I went up to Whixall moss yesterday. It’s a massive 2,3888 acres of bog. It’s also about a three-hour drive from my home, so not a trip I undertake lightly. Why does any sane individual drive three hours to spend a day in a bog, I hear you ask? The answer is that acidic peat bogs like this one are rare animals indeed, especially south of Scotland. And this rare animal has many rare animals of its own. I went to photograph the white-faced darter dragonfly. Whixall is one of the very few places in England which has this species – indeed, since Whixall straddles the England/Wales border, it may well be that the specific pool where I eventually found it is actually in Wales. I also went to find a rare butterfly, the Large Heath, which I’ll discuss in another blog post. But it was what was lurking in the small pool that terrified me and fascinated me in equal measure.
Regular readers will know that I’m not good with spiders. I’m a naturalist, and I appreciate their place in the food web. I appreciate the fact that they have been with us for tens of millions of years. I admire their efficiency and spidey-skills. But they also make my skin crawl. It is a measure of my devotion to the natural world that I will watch them and photograph them.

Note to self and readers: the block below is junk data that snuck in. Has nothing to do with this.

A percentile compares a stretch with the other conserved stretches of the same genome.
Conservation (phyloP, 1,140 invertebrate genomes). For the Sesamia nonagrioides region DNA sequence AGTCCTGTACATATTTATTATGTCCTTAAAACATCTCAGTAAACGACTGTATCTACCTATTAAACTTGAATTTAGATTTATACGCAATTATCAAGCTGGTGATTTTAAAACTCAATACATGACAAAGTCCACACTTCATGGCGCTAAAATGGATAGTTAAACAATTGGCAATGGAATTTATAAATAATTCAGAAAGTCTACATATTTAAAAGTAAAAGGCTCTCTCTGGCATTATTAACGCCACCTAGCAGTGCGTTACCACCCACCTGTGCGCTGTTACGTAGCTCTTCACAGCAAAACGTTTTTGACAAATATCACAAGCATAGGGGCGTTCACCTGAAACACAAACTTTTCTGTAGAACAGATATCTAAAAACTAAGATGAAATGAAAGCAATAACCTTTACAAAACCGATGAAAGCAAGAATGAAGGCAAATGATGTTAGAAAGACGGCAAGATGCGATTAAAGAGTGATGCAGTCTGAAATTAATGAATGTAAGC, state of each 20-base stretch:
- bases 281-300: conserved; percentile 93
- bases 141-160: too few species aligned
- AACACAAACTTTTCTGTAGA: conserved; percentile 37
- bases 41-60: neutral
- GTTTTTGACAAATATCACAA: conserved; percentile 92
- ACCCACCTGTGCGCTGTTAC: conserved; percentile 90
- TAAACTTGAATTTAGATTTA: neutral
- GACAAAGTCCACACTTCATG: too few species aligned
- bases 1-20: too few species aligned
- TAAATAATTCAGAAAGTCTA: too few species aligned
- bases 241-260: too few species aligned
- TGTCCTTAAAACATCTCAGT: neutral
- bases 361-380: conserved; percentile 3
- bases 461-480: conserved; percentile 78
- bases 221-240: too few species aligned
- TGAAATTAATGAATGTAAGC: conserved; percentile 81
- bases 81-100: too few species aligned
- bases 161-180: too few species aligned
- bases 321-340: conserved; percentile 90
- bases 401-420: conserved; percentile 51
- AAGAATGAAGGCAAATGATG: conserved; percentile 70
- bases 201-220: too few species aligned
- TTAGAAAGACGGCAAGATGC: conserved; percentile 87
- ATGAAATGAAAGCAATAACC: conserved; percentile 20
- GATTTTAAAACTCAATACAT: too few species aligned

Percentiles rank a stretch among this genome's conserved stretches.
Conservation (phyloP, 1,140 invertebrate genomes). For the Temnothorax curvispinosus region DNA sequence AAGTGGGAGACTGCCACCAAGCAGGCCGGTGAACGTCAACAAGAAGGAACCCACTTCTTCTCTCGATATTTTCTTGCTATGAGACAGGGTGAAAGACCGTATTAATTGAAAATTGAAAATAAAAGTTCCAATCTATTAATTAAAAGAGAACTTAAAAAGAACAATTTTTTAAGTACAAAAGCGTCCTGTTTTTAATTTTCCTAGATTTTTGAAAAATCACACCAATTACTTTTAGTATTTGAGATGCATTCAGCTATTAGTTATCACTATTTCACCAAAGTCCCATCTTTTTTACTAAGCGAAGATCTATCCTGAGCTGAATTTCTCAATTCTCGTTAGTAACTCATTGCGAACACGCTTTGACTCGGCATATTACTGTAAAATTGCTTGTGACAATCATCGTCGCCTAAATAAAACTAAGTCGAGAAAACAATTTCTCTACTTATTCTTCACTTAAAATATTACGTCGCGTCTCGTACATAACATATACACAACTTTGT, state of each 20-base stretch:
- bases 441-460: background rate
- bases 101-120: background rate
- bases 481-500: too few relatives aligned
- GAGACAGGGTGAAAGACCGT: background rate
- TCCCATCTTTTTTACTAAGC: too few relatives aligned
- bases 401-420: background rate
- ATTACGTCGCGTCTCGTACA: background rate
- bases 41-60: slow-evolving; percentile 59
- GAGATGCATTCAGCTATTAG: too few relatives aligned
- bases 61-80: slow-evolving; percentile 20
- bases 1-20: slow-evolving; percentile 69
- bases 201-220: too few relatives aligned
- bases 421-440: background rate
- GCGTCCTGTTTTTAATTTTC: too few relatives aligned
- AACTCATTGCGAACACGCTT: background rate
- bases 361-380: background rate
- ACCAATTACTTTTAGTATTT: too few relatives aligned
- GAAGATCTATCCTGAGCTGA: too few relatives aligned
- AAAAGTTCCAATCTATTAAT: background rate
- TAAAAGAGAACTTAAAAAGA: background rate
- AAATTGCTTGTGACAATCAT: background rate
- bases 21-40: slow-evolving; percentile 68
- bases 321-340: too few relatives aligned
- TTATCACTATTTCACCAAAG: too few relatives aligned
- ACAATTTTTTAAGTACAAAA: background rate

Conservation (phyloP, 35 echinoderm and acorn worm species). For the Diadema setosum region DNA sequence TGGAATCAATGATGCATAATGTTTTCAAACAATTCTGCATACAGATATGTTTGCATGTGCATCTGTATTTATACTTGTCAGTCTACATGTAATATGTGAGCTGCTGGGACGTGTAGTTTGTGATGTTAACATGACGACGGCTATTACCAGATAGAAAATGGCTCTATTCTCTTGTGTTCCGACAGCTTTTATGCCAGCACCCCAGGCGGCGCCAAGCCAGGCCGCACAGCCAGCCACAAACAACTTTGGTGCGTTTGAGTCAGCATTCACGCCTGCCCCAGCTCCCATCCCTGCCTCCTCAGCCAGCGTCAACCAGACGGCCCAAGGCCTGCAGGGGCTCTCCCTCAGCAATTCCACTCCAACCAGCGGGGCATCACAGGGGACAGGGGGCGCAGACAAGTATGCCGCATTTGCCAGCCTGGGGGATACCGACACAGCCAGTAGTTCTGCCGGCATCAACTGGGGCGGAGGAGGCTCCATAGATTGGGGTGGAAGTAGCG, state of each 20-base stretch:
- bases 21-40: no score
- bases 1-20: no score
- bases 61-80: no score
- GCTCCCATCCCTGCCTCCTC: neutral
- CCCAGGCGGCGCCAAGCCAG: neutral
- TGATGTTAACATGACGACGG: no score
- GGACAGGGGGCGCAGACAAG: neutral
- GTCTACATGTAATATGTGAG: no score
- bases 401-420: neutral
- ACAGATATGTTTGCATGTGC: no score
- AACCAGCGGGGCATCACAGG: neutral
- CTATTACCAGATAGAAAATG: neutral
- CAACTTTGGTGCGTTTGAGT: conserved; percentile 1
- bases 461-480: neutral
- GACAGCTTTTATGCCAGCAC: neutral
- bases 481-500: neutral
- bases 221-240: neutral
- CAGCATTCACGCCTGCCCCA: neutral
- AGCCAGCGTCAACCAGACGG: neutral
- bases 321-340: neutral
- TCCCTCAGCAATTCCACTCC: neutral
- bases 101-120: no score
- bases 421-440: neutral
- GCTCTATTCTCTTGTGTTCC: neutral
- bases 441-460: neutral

Tucked away in the dark and damp edges of this pool was a Fen raft spider, a female about two inches across including legs. This delightful little arachnid can use water-repellent hairs on its legs to literally walk on water. It sits on the bank of the pool with its front legs sitting on the water surface, feeling for vibrations. When it feels the minute vibrations of a victim nearby, its skates out across the water’s surface and grabs it. It is venomous – so much so that people are advised not to try to pick it up (the bite isn’t dangerous, just painful). But if it can do that to a human, imagine how it feels to be a pond skater or other small invertebrate that the Fen Raft eats.
fen raft spider waiting for prey.This is a second, much smaller one I spotted.And then the assistant reserve manager at Whixall pointed out something even more remarkable to me – a diving bell spider. I’m ashamed to say it’s not a species I’ve ever heard of before. This incredible spider has abandoned the land completely. It lives almost its entire life underwater, but it still needs air to breathe, so this astonishing arachnid creates a “diving bell” out of silk, which its fills with air brought down from the surface by trapping it in the fine hairs of its body. The spider, lives, eats, mates and even gives birth underwater in this diving bell. I managed to see one on a visit near to the surface, where it was walking along the spagnum moss floating just underwater.
So there you have it. Two spiders, each superbly adapted to live on and under the water. Just remember that the next time you flush a spider down the loo…